Drew Curtis, founder of Fark.com and a candidate for the governor of Kentucky, offers an excellent essay about what he's learned on the campaign trail. There are many analogies with New Albany, and in fact, my only major regret this year is that I was unable to make it to the Public House in September when Curtis was there. Please click through and read the complete piece. It's a must.
Someday, Tech Will End Our Dumb Two-Party System, by Drew Curtis (Wired)
I NEVER THOUGHT I’d run for public office.
Of course I never thought I’d found an irreverent news site called Fark.com, run it for 16 years and counting, write a book, fight off a patent troll, go to business school at age 38, and do dozens of other things. But even two years ago I would have considered myself the furthest thing from a politician.
Nevertheless tomorrow, when Kentucky voters head to the polls, they will see my name on the ballot, as an Independent candidate for governor.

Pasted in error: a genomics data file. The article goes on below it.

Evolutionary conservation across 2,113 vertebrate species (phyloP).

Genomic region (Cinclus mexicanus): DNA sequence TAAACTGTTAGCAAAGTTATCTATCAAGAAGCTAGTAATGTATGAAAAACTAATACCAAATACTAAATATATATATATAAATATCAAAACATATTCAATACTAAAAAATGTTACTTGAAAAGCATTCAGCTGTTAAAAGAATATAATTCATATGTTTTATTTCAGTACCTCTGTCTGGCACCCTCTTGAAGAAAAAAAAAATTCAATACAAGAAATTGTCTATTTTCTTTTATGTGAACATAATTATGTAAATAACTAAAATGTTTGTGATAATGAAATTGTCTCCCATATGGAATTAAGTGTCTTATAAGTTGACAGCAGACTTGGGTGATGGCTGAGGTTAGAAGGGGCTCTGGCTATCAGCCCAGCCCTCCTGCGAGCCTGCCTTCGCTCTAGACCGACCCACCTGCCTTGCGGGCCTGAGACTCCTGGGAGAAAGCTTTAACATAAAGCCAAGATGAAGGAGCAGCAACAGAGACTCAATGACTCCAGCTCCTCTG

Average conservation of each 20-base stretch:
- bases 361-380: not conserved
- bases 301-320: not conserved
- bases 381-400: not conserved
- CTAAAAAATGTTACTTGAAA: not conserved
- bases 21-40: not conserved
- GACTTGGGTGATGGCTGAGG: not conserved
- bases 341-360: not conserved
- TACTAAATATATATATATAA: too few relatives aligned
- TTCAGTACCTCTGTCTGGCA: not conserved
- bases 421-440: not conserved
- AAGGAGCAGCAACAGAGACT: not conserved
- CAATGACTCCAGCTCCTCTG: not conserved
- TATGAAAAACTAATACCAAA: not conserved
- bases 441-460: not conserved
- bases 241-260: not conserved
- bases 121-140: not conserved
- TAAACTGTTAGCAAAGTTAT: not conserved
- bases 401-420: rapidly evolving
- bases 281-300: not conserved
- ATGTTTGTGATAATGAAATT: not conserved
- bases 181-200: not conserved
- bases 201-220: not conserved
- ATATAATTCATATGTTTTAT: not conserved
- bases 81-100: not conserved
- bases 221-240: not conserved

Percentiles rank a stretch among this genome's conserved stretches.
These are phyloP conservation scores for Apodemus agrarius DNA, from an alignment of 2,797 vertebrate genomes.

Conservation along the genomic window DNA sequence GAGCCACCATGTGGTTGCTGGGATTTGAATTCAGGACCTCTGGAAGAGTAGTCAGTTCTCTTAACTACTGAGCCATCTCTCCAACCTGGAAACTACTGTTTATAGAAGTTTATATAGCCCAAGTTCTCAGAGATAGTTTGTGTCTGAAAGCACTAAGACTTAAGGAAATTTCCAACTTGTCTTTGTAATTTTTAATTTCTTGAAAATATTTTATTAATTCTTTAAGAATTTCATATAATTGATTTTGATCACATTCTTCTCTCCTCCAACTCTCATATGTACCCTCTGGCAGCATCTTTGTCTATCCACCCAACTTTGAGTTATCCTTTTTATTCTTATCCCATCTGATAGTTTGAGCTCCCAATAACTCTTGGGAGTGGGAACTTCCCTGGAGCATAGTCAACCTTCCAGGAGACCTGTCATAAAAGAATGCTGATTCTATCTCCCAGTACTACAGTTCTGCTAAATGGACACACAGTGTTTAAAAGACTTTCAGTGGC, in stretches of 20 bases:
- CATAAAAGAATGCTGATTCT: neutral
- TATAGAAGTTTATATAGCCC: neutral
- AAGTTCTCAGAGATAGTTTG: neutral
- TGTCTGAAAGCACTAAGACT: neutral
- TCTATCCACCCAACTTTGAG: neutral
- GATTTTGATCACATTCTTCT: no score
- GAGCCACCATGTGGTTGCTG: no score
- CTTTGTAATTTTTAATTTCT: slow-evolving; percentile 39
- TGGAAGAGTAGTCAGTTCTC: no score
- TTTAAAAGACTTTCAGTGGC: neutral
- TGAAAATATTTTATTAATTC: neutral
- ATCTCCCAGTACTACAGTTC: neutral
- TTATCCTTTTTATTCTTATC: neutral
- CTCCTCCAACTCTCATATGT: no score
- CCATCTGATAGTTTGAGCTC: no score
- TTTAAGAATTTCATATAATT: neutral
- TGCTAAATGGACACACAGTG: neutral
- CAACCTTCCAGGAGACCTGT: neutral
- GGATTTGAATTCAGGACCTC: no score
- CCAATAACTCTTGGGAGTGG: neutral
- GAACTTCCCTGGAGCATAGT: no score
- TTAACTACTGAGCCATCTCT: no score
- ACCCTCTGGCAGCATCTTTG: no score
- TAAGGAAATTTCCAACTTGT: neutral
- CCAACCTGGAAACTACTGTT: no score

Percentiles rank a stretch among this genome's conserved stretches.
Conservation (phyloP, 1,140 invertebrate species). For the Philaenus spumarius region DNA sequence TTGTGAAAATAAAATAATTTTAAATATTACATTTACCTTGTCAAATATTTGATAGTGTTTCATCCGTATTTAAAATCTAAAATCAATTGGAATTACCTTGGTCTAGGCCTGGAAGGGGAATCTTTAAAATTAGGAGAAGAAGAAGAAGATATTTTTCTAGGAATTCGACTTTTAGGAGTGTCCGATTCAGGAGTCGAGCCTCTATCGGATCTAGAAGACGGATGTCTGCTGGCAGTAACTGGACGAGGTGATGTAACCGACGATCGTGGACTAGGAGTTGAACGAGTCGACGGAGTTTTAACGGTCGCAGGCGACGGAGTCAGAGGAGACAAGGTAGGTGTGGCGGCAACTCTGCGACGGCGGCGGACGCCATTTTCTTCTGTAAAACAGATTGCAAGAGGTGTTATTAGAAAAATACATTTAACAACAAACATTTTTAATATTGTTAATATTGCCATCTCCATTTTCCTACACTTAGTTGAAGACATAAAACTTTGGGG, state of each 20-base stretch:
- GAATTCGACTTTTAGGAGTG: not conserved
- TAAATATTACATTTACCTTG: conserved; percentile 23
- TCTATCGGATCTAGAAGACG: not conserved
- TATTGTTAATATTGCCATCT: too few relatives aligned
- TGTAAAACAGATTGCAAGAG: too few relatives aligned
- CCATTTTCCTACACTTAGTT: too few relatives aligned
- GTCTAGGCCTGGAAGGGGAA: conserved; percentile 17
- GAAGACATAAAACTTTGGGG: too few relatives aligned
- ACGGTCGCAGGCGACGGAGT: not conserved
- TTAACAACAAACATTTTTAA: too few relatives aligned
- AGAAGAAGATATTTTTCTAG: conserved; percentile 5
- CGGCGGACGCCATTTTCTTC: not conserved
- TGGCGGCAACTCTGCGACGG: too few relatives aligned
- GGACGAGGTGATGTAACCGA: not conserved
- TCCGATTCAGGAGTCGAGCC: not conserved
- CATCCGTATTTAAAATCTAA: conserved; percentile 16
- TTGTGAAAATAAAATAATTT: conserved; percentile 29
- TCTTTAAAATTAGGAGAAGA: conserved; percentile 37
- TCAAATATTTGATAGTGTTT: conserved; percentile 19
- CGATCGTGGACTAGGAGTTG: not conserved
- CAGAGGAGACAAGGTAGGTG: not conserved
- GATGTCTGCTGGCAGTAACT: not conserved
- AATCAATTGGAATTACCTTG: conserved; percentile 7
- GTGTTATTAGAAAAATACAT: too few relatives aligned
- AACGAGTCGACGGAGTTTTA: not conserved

My friends thought I was insane to do this—why take on a year’s worth of tedious work to fight for a job taking on problems that likely can’t be fixed? Well, like pretty much all of us, I feel like the political process isn’t representing our interests. A couple of parties dominate the process, limiting choice and grappling for power instead of trying to solve real problems. But at Fark, I have seen how effective the Internet can be at taking down entrenched gatekeepers and empowering regular people. So this year, I decided to see if I could harness that power toward changing politics.
I based my run on a theory: that the Internet and social media have finally made it possible for a third party candidate to win. Regardless of how things turn out, I’m convinced I was absolutely correct. And I’m also convinced you’ll see more candidates like me in the near future. As a matter of fact you should consider being one of them. To help you in your run, here are some lessons I’ve learned along the way.